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The thread that binds us: A look at maids' lives during Women's History Month

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Installation by Mandy Burrow

Installation by Mandy Burrow /Mandy Burrow

Stencil by Alynn Guerra

Stencil by Alynn Guerra /Alynn Guerra

Installation by Anna Campbell

Installation by Anna Campbell /Anna Campbell

At first glance, there is nothing about The Leonard at Logan Bed & Breakfast (440 Logan SE) that screams banal.  The English-style bed & breakfast in Heritage Hill is an upscale destination for mini-vacations, weddings, business meetings and various social gatherings.  The home, built in 1914, was owned by the prominent Harry C. Leonard during a time of social change and prosperity.  Mr. Leonard was a successful businessman and philanthropist, but it was the women who surrounded him that inspired four current Grand Rapids artists to hone in on the historical value of the homestead. 

Dorothy Leonard Judd, Mr. Leonard’s granddaughter, played an influential role with The League of Women Voters and led several major political changes.  Less recognized, however, were the women who occupied the maids’ quarters and spent their days serving the Leonards.  

In light of Women’s History Month, artists Mandy Burrow, Anna Campbell, Margie Erlandson and Alynn Guerra developed the idea for a show entitled Their Daily Bread, honoring the women who have played a significant role in Grand Rapids' history.  The open house at The Leonard at Logan ran from March 26-28.

The tour began with Margie Erlandson’s work, which included a runner embroidered with excerpts from Dorothy Leonard Judd’s life memoirs. The piece, draped along the stairway, addressed memories and universal themes found in humanity.  Erlandson’s second piece, a sewn dish towel installation, hung from the ceiling of the upstairs hallway. The towels alluded to the behind-the-scenes dirty work that goes into birth, boiling water and cleaning the birthing room.  The pieces went hand-in-hand, honoring Judd’s compassionate nature and the women for whom she advocated.  

The hallway led the viewer to the second floor maids’ quarters, which was in disarray. Dishes were unstacked, linens unironed and undergarments hung from the clothesline. This found-objects installation by Mandy Burrow reflected on the role of the domestic laborer during the 1930s and 1940s.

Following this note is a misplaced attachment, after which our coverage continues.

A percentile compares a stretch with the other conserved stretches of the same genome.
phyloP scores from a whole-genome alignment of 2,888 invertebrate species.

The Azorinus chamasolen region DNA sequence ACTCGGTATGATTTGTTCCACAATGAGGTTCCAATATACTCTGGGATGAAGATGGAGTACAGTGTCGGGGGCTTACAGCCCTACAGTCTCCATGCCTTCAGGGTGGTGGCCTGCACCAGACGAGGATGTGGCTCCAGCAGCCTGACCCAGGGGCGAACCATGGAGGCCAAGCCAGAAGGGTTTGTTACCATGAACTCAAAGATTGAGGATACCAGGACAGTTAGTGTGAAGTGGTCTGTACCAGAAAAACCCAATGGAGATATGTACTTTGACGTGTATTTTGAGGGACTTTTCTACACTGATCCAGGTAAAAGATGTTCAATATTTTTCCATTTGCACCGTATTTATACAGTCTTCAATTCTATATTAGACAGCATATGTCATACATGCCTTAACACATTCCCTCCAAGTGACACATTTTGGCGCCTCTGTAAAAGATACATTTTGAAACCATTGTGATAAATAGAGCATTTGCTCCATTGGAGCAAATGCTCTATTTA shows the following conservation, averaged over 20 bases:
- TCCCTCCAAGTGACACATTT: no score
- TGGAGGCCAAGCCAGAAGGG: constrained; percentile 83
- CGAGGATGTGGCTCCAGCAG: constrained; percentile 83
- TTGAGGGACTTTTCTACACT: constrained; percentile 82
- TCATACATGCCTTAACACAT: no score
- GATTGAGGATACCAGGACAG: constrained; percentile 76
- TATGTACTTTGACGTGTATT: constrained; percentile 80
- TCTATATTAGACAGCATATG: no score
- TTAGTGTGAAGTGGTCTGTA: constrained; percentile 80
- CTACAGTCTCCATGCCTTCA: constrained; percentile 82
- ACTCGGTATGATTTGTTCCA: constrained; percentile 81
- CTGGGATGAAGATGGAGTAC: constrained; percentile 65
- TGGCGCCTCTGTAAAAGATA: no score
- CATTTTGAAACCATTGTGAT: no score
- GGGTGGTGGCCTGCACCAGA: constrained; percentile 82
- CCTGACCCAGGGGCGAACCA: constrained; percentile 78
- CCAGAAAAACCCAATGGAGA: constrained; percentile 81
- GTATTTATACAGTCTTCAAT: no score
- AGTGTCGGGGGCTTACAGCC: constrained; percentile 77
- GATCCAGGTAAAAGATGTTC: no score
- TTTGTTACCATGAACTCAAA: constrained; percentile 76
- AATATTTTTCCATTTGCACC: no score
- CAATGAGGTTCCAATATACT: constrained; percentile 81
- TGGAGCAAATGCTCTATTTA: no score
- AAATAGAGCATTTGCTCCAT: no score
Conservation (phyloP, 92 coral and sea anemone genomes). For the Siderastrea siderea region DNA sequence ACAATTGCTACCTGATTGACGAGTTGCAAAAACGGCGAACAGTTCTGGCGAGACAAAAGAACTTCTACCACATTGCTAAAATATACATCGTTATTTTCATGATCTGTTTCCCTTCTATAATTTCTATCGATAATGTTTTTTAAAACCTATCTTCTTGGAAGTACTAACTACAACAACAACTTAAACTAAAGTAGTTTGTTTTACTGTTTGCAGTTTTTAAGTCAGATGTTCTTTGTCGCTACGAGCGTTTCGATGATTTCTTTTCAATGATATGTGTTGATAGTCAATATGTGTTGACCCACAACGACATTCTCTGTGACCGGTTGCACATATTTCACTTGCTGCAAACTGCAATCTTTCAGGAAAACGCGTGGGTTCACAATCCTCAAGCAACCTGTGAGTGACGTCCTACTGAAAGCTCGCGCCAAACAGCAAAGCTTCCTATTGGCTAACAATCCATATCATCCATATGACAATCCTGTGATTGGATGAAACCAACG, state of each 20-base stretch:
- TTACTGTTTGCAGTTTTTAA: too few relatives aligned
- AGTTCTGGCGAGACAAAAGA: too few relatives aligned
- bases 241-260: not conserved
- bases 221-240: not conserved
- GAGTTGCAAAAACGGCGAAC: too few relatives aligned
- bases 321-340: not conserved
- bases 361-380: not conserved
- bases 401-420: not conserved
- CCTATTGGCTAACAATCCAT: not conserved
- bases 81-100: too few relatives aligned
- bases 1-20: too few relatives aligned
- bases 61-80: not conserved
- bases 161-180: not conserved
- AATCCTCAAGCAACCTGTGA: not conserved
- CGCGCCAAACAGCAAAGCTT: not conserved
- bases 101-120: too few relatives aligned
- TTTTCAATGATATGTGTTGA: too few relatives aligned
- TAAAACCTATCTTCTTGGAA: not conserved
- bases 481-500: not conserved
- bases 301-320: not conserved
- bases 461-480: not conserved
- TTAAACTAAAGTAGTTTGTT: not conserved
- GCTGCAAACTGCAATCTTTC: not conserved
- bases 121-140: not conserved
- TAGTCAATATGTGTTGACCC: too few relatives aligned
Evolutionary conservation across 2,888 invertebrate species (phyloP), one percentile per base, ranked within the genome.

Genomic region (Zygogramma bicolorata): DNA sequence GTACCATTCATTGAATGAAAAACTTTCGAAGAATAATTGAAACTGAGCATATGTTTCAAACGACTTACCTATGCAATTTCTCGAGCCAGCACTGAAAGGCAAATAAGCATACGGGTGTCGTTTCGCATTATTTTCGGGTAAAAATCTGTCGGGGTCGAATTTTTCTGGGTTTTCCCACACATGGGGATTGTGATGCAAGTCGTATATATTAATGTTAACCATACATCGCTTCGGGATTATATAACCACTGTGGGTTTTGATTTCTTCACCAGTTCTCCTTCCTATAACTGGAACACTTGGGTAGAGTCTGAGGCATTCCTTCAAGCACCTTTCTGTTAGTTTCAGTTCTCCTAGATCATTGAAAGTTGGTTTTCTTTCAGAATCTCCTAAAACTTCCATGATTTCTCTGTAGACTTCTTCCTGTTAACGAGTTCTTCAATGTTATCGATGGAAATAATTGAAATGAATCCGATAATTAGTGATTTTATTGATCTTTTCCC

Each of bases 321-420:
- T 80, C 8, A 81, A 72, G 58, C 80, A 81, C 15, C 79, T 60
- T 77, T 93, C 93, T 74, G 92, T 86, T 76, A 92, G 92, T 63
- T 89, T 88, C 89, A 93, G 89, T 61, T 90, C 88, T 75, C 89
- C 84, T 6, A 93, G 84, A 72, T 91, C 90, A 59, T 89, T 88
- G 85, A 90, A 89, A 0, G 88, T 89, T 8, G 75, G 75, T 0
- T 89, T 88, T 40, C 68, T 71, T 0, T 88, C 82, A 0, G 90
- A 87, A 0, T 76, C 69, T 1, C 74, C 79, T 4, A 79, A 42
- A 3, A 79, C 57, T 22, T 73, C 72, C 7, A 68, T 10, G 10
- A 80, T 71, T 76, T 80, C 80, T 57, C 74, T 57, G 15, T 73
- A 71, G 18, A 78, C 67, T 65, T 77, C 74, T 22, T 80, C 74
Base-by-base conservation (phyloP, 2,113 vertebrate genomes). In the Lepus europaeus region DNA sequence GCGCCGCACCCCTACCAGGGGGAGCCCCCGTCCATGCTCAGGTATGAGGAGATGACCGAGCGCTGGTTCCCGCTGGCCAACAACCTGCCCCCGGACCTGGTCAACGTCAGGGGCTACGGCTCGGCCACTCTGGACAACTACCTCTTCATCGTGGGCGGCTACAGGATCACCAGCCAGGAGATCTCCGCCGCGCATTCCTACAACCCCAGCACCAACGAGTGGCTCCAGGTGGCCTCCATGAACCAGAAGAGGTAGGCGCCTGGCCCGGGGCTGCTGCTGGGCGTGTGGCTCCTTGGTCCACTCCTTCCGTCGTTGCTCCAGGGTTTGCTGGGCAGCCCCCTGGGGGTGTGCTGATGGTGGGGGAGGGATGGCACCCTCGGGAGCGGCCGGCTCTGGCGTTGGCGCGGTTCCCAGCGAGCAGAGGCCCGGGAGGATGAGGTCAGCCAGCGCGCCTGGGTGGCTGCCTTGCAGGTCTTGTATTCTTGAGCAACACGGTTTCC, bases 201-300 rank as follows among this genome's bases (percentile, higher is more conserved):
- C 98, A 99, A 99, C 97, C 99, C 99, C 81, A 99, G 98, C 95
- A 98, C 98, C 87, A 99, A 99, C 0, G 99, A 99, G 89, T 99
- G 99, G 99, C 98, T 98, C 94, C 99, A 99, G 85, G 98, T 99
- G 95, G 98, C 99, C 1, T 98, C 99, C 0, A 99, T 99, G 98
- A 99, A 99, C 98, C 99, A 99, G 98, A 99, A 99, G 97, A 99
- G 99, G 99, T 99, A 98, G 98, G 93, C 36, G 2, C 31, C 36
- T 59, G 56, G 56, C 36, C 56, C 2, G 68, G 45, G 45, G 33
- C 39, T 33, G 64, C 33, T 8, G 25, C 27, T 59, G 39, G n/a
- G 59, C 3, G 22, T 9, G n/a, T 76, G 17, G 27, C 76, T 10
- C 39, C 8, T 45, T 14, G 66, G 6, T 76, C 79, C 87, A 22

“While history and society might render them nameless bodies who served the wealthy class, I hope to portray them in a more intimate light,” Burrow said. 

A closer look at the objects in the room revealed a more personal side of the maids' lives: magazines and devotionals laid haphazardly on the kitchen table.  The items were invitations for viewers to experience maids' busy lives and their attempts to capture a moment to themselves.

Just down the hall from the maids’ quarters, Anna Campbell had transformed the washroom into a video and sculpture installation.  A silhouette, projected onto the rib cage shower, was very muscular and androgynous, but clearly meant to be female.  Speakers looped the sound of a shower, and boxing gloves were piled in an oversized bath.  Campbell's piece was a response to the site and the intent of the exhibit.  She played on the tension between genders and noted “the often blurriness and uncertainty of this distinction.”

The tour concluded with the downstairs sitting room, where Alynn Guerra had covered furniture in bedsheets stamped with newspaper prints.  The articles were from The Grand Rapids Herald and spanned the Women’s Suffrage Movement from 1912-1920.  Guerra pointed out that many important stories about women never made it to the front page and were seen as insignificant.  In a more direct response to the site, Guerra’s stencils of news excerpts were also stamped on the floors throughout the house.  Guerra used dust, flour, and ashes to acknowledge quotidian and banal tasks such as baking bread, and to pay respects to the dead who participated in the Women’s Suffrage Movement.

“We are still struggling to make changes,” Guerra said. That is the challenge: to learn from history and to strive for greater equality.   

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